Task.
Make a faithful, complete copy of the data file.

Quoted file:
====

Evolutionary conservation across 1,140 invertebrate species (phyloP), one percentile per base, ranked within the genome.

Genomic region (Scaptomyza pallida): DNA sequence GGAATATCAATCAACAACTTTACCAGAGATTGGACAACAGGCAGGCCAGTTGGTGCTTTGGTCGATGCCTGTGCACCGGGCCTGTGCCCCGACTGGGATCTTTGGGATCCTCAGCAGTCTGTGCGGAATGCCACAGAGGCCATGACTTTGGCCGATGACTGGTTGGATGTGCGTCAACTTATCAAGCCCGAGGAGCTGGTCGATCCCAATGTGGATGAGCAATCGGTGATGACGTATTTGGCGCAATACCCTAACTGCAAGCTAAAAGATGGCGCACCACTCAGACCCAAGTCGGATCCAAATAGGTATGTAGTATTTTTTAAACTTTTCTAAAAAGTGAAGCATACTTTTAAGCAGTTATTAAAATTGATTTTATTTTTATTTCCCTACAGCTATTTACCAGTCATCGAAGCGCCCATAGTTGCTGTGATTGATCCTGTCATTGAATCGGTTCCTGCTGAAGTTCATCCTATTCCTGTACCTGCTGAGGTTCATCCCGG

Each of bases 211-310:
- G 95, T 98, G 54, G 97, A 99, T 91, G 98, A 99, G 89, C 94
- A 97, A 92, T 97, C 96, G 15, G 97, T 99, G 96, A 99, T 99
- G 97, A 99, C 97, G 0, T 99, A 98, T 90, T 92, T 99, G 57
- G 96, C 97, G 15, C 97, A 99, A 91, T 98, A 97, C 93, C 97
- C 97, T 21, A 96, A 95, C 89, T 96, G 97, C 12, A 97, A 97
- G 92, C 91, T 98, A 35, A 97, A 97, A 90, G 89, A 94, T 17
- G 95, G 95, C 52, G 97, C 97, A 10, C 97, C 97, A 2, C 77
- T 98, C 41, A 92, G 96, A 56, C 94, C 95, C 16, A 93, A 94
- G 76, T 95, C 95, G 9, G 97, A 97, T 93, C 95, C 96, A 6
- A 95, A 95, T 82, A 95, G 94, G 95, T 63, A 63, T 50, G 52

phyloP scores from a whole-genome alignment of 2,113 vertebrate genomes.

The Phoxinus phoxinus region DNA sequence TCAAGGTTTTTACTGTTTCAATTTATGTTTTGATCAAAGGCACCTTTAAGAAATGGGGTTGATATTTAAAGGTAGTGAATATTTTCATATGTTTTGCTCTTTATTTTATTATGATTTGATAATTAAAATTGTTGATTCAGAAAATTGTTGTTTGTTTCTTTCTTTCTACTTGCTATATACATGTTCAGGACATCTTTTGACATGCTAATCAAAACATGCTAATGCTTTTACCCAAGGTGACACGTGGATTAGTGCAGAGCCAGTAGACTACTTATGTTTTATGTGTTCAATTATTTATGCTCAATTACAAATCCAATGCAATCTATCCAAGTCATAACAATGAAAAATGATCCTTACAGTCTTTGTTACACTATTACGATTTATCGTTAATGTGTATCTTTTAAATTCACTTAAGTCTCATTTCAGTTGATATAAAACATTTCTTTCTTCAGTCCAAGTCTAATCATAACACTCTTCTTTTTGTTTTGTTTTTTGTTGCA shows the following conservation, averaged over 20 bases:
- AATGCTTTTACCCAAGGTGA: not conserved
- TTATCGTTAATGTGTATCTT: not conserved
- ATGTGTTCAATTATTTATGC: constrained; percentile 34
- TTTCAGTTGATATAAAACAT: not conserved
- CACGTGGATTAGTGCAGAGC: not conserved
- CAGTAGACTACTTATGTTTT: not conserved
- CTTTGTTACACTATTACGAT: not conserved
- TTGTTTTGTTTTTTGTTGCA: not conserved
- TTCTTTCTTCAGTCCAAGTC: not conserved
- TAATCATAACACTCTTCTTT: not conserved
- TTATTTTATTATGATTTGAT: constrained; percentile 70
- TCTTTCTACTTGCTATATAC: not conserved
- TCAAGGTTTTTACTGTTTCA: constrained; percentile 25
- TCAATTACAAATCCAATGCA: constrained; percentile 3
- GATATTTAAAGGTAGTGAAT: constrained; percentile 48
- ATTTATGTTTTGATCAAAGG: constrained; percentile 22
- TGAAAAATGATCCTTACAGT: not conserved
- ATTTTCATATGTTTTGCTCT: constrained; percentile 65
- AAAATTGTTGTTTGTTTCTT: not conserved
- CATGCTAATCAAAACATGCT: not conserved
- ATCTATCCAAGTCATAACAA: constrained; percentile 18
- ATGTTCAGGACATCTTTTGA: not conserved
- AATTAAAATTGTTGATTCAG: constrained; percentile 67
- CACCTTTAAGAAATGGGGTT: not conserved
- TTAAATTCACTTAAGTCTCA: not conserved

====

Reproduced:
Evolutionary conservation across 1,140 invertebrate species (phyloP), one percentile per base, ranked within the genome.

Genomic region (Scaptomyza pallida): DNA sequence GGAATATCAATCAACAACTTTACCAGAGATTGGACAACAGGCAGGCCAGTTGGTGCTTTGGTCGATGCCTGTGCACCGGGCCTGTGCCCCGACTGGGATCTTTGGGATCCTCAGCAGTCTGTGCGGAATGCCACAGAGGCCATGACTTTGGCCGATGACTGGTTGGATGTGCGTCAACTTATCAAGCCCGAGGAGCTGGTCGATCCCAATGTGGATGAGCAATCGGTGATGACGTATTTGGCGCAATACCCTAACTGCAAGCTAAAAGATGGCGCACCACTCAGACCCAAGTCGGATCCAAATAGGTATGTAGTATTTTTTAAACTTTTCTAAAAAGTGAAGCATACTTTTAAGCAGTTATTAAAATTGATTTTATTTTTATTTCCCTACAGCTATTTACCAGTCATCGAAGCGCCCATAGTTGCTGTGATTGATCCTGTCATTGAATCGGTTCCTGCTGAAGTTCATCCTATTCCTGTACCTGCTGAGGTTCATCCCGG

Each of bases 211-310:
- G 95, T 98, G 54, G 97, A 99, T 91, G 98, A 99, G 89, C 94
- A 97, A 92, T 97, C 96, G 15, G 97, T 99, G 96, A 99, T 99
- G 97, A 99, C 97, G 0, T 99, A 98, T 90, T 92, T 99, G 57
- G 96, C 97, G 15, C 97, A 99, A 91, T 98, A 97, C 93, C 97
- C 97, T 21, A 96, A 95, C 89, T 96, G 97, C 12, A 97, A 97
- G 92, C 91, T 98, A 35, A 97, A 97, A 90, G 89, A 94, T 17
- G 95, G 95, C 52, G 97, C 97, A 10, C 97, C 97, A 2, C 77
- T 98, C 41, A 92, G 96, A 56, C 94, C 95, C 16, A 93, A 94
- G 76, T 95, C 95, G 9, G 97, A 97, T 93, C 95, C 96, A 6
- A 95, A 95, T 82, A 95, G 94, G 95, T 63, A 63, T 50, G 52

phyloP scores from a whole-genome alignment of 2,113 vertebrate genomes.

The Phoxinus phoxinus region DNA sequence TCAAGGTTTTTACTGTTTCAATTTATGTTTTGATCAAAGGCACCTTTAAGAAATGGGGTTGATATTTAAAGGTAGTGAATATTTTCATATGTTTTGCTCTTTATTTTATTATGATTTGATAATTAAAATTGTTGATTCAGAAAATTGTTGTTTGTTTCTTTCTTTCTACTTGCTATATACATGTTCAGGACATCTTTTGACATGCTAATCAAAACATGCTAATGCTTTTACCCAAGGTGACACGTGGATTAGTGCAGAGCCAGTAGACTACTTATGTTTTATGTGTTCAATTATTTATGCTCAATTACAAATCCAATGCAATCTATCCAAGTCATAACAATGAAAAATGATCCTTACAGTCTTTGTTACACTATTACGATTTATCGTTAATGTGTATCTTTTAAATTCACTTAAGTCTCATTTCAGTTGATATAAAACATTTCTTTCTTCAGTCCAAGTCTAATCATAACACTCTTCTTTTTGTTTTGTTTTTTGTTGCA shows the following conservation, averaged over 20 bases:
- AATGCTTTTACCCAAGGTGA: not conserved
- TTATCGTTAATGTGTATCTT: not conserved
- ATGTGTTCAATTATTTATGC: constrained; percentile 34
- TTTCAGTTGATATAAAACAT: not conserved
- CACGTGGATTAGTGCAGAGC: not conserved
- CAGTAGACTACTTATGTTTT: not conserved
- CTTTGTTACACTATTACGAT: not conserved
- TTGTTTTGTTTTTTGTTGCA: not conserved
- TTCTTTCTTCAGTCCAAGTC: not conserved
- TAATCATAACACTCTTCTTT: not conserved
- TTATTTTATTATGATTTGAT: constrained; percentile 70
- TCTTTCTACTTGCTATATAC: not conserved
- TCAAGGTTTTTACTGTTTCA: constrained; percentile 25
- TCAATTACAAATCCAATGCA: constrained; percentile 3
- GATATTTAAAGGTAGTGAAT: constrained; percentile 48
- ATTTATGTTTTGATCAAAGG: constrained; percentile 22
- TGAAAAATGATCCTTACAGT: not conserved
- ATTTTCATATGTTTTGCTCT: constrained; percentile 65
- AAAATTGTTGTTTGTTTCTT: not conserved
- CATGCTAATCAAAACATGCT: not conserved
- ATCTATCCAAGTCATAACAA: constrained; percentile 18
- ATGTTCAGGACATCTTTTGA: not conserved
- AATTAAAATTGTTGATTCAG: constrained; percentile 67
- CACCTTTAAGAAATGGGGTT: not conserved
- TTAAATTCACTTAAGTCTCA: not conserved